; order Artiodactyla, suborder Suiformes)
A family of omnivorous mammals that dig for roots and also eat other plant material and invertebrates. The legs are relatively short and the hair sparse and coarse. The nostrils are in a forward-facing disc at the end of the snout. The tusks, formed from the upper canines, are curved upward, and all the canines grow persistently in the male; in the female the canines have closed roots and do not grow continuously. The skull is long, and low in front. The pig family can be traced back to the initial radiation of the artiodactyls, near the Eocene– Oligocene transition, and their evolution was confined to the Old World, where they are distributed widely. They never penetrated the New World except as companions to humans. There are nine or ten species, in five genera.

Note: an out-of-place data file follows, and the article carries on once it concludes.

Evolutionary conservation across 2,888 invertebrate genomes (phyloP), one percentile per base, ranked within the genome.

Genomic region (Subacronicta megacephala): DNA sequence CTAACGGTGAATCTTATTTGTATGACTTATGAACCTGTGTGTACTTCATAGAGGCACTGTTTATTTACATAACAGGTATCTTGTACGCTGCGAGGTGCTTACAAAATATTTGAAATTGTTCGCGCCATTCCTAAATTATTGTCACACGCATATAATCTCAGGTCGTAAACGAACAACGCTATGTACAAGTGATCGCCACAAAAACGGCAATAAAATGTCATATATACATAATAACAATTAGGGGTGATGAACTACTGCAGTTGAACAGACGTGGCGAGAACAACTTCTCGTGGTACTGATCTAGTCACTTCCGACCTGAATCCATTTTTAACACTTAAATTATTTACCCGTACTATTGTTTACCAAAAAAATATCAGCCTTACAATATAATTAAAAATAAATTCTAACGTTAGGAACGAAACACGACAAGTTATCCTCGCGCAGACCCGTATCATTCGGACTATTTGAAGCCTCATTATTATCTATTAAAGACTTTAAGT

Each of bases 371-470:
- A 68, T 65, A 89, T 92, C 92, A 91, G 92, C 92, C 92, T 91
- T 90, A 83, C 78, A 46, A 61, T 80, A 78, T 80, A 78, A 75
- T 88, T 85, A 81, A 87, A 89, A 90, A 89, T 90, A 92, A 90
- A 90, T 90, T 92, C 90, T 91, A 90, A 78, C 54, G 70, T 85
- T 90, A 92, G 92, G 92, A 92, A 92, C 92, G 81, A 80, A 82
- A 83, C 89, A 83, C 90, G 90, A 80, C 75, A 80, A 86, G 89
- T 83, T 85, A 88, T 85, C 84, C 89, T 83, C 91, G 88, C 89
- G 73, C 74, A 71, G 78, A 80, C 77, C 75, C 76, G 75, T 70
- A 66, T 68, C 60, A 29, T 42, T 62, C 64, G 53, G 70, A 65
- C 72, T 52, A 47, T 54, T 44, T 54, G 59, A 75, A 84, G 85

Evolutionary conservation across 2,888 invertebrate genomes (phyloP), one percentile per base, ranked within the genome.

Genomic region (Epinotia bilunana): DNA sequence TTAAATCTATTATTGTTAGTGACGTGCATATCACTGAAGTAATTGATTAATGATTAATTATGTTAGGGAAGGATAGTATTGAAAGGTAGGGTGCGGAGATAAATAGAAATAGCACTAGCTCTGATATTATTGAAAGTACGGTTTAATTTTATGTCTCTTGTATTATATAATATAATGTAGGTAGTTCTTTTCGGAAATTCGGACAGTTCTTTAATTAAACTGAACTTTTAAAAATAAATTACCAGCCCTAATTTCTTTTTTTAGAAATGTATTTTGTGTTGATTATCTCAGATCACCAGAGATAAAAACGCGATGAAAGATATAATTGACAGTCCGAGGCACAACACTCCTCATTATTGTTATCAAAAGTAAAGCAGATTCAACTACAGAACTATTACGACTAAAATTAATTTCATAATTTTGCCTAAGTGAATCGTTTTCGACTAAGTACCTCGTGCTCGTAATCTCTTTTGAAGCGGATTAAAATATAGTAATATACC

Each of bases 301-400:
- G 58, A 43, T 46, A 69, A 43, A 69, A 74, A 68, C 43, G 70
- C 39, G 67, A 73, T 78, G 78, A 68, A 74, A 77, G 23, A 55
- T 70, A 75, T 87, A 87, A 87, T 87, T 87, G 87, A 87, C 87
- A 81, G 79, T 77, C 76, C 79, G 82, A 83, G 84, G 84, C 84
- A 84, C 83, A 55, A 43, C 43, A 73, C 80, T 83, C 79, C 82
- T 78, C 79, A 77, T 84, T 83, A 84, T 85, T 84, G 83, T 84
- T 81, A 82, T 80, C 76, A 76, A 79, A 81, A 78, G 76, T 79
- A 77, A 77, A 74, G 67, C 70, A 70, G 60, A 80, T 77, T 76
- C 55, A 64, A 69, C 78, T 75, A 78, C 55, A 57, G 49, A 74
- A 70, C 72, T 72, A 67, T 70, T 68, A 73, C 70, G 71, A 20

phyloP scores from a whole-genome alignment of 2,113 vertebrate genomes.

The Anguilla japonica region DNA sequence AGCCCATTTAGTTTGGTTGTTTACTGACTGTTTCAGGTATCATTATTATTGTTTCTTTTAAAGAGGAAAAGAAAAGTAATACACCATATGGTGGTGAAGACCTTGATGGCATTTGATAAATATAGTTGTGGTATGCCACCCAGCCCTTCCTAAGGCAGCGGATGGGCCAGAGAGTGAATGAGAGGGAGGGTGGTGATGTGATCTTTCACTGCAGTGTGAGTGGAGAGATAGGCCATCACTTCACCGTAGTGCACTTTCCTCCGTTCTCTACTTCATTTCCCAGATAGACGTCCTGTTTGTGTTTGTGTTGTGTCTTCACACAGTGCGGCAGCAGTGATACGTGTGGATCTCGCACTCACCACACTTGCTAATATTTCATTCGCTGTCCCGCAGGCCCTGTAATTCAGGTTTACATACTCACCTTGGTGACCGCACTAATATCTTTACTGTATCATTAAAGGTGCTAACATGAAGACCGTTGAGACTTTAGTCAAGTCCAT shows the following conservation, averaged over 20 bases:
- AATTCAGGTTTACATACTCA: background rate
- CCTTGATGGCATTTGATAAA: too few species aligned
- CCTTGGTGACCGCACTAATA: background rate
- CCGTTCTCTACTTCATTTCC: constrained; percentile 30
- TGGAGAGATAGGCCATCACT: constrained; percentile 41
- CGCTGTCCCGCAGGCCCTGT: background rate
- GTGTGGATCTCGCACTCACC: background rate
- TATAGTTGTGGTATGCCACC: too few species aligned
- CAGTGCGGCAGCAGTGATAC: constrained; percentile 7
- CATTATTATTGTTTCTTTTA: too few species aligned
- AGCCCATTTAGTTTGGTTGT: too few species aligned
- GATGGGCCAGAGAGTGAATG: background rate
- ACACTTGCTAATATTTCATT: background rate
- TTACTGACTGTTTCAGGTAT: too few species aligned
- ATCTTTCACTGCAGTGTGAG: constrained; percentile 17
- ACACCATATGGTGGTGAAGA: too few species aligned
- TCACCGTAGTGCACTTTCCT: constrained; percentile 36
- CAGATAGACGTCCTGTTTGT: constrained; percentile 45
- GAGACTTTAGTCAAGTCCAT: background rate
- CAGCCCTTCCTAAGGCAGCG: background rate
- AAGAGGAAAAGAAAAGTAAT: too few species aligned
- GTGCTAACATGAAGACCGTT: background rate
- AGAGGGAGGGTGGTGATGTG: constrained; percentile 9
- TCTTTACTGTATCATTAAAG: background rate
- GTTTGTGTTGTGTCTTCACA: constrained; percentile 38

Subjects: Zoology and Animal Sciences.